Seeing is believing.
The behavior conveyed by this adage grafted itself onto the human psyche millennia ago. What we see, more so than what we eat, is who we are - or become. Try telling a young couple decked out in this spring's latest fashion otherwise.
Of the five senses, clearly, overwhelmingly, vision dominates. And we take it for granted that sight no longer goes unaided.
It was a long journey from the discovery of glass by Phoenicians in 3500 BC cooking on sand to the Hubbell telescope. It took another 5,000 years from the Phoenicians to Galileo's handing a tube with ground glass at either end to his ruler, the doge Leonardo Dona of Venice. Little more than a century before that, either a Dutch craftsman or an Italian monk invented spectacles, combining two adjoining pieces of ground glass to enhance vision.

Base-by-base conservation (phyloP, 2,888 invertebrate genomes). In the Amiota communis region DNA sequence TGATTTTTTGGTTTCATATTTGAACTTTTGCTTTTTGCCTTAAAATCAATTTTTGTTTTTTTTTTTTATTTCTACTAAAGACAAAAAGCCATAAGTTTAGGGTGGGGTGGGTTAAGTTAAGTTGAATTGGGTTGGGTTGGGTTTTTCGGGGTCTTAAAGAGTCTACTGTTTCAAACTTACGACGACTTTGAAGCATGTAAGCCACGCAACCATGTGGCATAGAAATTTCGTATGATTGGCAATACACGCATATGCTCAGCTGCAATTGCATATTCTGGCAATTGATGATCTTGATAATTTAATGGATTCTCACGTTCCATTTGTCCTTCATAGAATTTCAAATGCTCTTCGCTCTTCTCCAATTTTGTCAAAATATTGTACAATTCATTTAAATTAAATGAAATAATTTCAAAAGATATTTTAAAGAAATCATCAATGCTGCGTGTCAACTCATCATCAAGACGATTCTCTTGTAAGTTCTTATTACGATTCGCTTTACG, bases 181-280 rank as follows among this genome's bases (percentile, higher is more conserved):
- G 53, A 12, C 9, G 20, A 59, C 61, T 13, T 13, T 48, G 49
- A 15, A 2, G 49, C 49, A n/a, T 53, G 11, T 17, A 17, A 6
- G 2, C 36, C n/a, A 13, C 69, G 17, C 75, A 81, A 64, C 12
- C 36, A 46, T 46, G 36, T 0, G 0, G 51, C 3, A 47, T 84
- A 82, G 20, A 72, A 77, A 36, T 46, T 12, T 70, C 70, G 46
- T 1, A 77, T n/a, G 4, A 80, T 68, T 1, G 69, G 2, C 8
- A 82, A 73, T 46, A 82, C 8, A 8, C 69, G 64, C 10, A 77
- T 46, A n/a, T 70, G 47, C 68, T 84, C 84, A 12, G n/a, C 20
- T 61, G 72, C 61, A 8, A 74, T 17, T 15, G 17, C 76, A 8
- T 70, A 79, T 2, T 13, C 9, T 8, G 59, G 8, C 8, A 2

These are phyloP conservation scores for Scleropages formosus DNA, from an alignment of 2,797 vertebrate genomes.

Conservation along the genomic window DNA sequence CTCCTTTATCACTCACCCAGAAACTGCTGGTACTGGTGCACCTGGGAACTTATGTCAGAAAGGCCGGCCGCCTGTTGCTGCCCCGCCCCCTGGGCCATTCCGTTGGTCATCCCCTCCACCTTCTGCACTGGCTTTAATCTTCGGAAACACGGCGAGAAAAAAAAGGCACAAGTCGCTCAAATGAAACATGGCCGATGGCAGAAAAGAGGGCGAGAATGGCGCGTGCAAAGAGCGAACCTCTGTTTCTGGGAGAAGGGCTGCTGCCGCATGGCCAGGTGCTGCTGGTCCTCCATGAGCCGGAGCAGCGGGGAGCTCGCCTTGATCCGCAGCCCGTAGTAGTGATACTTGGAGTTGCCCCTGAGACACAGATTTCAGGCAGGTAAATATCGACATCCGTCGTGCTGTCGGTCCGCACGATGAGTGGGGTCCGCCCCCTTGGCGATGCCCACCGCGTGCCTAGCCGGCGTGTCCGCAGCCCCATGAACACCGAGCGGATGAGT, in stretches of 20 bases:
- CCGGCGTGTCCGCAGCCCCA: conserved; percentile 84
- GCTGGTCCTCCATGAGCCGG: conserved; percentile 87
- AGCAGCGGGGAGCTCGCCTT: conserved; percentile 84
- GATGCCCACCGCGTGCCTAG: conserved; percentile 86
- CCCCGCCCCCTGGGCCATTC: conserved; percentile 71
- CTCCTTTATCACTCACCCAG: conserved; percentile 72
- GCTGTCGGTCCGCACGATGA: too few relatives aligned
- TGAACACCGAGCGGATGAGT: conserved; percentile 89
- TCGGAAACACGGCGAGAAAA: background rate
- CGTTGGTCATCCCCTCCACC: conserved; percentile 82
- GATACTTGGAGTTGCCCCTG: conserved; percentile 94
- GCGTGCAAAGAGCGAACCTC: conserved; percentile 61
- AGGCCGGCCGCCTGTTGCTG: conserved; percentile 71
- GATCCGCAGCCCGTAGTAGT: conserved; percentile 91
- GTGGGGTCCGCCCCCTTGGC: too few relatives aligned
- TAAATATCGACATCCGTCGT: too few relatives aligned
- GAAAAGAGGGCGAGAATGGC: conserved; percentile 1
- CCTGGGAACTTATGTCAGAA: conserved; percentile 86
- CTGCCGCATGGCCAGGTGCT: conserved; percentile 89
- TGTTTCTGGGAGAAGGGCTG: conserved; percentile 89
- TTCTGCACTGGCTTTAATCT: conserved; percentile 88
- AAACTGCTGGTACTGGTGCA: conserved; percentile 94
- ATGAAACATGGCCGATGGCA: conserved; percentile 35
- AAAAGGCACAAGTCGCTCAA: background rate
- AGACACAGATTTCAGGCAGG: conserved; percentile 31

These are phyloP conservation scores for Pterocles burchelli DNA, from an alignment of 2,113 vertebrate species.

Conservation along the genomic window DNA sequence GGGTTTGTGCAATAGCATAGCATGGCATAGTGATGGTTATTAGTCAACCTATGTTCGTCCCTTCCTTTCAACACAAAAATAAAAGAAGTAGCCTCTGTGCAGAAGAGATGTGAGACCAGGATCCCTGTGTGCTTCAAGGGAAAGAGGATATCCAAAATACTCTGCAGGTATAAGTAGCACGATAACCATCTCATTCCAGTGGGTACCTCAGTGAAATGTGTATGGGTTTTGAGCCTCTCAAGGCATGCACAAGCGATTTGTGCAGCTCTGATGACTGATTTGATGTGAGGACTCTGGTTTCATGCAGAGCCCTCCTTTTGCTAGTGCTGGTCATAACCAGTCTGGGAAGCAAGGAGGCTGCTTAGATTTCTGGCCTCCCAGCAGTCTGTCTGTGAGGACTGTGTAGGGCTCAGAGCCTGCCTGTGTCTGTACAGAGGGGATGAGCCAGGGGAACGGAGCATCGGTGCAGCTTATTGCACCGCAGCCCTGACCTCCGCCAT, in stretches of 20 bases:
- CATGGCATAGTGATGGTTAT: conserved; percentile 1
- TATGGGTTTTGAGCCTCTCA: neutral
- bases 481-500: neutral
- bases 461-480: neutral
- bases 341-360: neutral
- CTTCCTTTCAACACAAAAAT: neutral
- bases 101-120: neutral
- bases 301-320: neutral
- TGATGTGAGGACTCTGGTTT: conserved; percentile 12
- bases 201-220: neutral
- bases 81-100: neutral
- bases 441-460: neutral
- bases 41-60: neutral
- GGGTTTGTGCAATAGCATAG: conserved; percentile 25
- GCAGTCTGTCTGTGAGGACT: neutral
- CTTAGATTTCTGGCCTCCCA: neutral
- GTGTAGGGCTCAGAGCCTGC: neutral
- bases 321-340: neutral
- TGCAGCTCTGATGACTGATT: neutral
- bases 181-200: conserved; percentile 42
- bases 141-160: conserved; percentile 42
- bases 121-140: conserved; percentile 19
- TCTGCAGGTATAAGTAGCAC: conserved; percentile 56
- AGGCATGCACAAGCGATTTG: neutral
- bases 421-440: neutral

Our cover story (right) is about seeing what we've never seen before. It explains images of dark energy captured by the Hubbell telescope, images that are 10 billion light years away. We know because we see them through scientific instrumentation and measurement, albeit the means are magical to the majority of us.
Just this week, the high-tech California company Vantum (vantum.com) offered for sale an active video device that can "sense, capture, compress, analyze and record, and stream clear digital video and audio over networks using standard Internet protocols." It's a digital eye with a microprocessor and a database.
A modern day Argus, this eyepiece with memory becomes viewfinder to anyone with a Web browser. We can look from wherever, at whatever, whenever.
Imagine a network of these in schoolyards, public parks, shopping malls. Will we see this as enhanced vision? Or something else?
(c) Copyright 2001. The Christian Science Monitor